David Bourget (Western Ontario)
David Chalmers (ANU, NYU)
Rafael De Clercq
Ezio Di Nucci
Jack Alan Reynolds
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Philosophical Studies 149 (1):99 - 118 (2010)
We argue against the knowledge rule of assertion, and in favour of integrating the account of assertion more tightly with our best theories of evidence and action. We think that the knowledge rule has an incredible consequence when it comes to practical deliberation, that it can be right for a person to do something that she can't properly assert she can do. We develop some vignettes that show how this is possible, and how odd this consequence is. We then argue that these vignettes point towards alternate rules that tie assertion to sufficient evidence-responsiveness or to proper action. These rules have many of the virtues that are commonly claimed for the knowledge rule, but lack the knowledge rule's problematic consequences when it comes to assertions about what to do
|Keywords||Assertion Knowledge Evidence Action Luminosity Moore’s paradox|
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References found in this work BETA
Herman Cappelen (2005). Insensitive Semantics: A Defense of Semantic Minimalism and Speech Act Pluralism. Blackwell Pub..
Jason Stanley (2005). Knowledge and Practical Interests. Oxford University Press.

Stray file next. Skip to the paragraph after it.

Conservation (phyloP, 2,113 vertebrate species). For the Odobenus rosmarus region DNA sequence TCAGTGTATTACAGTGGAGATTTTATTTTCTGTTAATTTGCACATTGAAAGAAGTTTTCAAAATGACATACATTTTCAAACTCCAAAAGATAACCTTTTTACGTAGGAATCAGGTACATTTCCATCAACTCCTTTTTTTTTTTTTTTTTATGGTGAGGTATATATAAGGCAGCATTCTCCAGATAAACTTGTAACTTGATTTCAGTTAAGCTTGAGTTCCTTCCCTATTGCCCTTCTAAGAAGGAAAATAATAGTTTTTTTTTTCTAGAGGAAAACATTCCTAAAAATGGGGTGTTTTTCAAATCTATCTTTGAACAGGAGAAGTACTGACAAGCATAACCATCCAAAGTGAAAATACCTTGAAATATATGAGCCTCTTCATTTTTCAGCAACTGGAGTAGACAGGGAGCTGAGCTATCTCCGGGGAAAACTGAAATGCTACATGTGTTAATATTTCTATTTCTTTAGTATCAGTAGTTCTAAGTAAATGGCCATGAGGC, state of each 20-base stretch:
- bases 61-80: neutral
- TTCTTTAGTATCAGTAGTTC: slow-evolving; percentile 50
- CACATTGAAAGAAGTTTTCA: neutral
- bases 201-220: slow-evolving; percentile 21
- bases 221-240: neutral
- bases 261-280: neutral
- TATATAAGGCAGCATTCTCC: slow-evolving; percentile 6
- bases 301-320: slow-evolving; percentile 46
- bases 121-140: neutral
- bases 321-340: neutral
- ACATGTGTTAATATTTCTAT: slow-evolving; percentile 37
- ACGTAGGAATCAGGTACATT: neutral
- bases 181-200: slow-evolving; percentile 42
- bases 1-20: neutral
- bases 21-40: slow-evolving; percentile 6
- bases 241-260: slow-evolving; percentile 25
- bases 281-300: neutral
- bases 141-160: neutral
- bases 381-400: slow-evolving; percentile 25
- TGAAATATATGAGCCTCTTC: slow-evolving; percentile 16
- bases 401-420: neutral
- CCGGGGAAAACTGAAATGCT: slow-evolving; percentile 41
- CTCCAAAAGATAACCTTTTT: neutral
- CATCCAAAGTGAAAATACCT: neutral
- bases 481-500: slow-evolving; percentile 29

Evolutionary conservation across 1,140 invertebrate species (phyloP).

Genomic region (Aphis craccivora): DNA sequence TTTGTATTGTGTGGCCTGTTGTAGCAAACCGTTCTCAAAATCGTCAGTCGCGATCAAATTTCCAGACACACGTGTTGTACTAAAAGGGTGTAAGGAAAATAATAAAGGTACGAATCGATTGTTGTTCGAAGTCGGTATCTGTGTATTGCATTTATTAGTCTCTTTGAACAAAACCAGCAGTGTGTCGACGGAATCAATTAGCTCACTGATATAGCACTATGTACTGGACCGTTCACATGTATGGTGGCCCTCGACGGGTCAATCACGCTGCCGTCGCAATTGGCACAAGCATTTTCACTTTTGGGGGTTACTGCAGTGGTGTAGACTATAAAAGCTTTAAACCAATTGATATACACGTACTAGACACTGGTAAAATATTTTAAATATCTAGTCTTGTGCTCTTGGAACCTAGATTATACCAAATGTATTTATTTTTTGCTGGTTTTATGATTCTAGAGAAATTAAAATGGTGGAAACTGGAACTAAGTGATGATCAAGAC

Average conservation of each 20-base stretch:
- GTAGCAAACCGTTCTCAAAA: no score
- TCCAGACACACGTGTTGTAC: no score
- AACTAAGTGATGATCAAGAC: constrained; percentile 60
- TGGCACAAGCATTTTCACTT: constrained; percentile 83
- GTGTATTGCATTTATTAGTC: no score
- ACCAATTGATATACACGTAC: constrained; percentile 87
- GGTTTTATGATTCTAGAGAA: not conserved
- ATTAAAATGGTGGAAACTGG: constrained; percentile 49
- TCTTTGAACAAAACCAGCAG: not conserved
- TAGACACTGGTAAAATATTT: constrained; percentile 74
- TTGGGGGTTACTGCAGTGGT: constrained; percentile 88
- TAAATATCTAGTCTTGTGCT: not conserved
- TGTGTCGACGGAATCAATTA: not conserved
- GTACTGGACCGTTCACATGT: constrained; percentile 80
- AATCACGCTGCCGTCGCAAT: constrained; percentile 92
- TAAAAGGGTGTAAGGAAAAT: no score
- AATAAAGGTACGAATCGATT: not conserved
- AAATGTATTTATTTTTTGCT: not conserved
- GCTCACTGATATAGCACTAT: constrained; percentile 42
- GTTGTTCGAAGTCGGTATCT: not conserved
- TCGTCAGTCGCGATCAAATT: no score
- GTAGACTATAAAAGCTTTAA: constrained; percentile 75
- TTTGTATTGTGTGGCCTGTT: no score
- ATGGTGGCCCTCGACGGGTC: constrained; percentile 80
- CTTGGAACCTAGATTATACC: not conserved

John Hawthorne (2004). Knowledge and Lotteries. Oxford University Press.
David Lewis (1996). Elusive Knowledge. Australasian Journal of Philosophy 74 (4):549 – 567.
Keith DeRose (2002). Assertion, Knowledge, and Context. Philosophical Review 111 (2):167-203.
Citations of this work BETA
Mikkel Gerken (2014). Same, Same but Different: The Epistemic Norms of Assertion, Action and Practical Reasoning. Philosophical Studies 168 (3):725-744.
Neil Mehta (2015). Knowledge and Other Norms for Assertion, Action, and Belief: A Teleological Account. Philosophy and Phenomenological Research 91 (1).
Peter Pagin (2015). Problems with Norms of Assertion. Philosophy and Phenomenological Research 92 (1):n/a-n/a.
John N. Williams (2015). Moore's Paradox in Thought: A Critical Survey. Philosophy Compass 10 (1):24-37.
Brian Weatherson (2014). Games, Beliefs and Credences. Philosophy and Phenomenological Research 88 (1):209-236.
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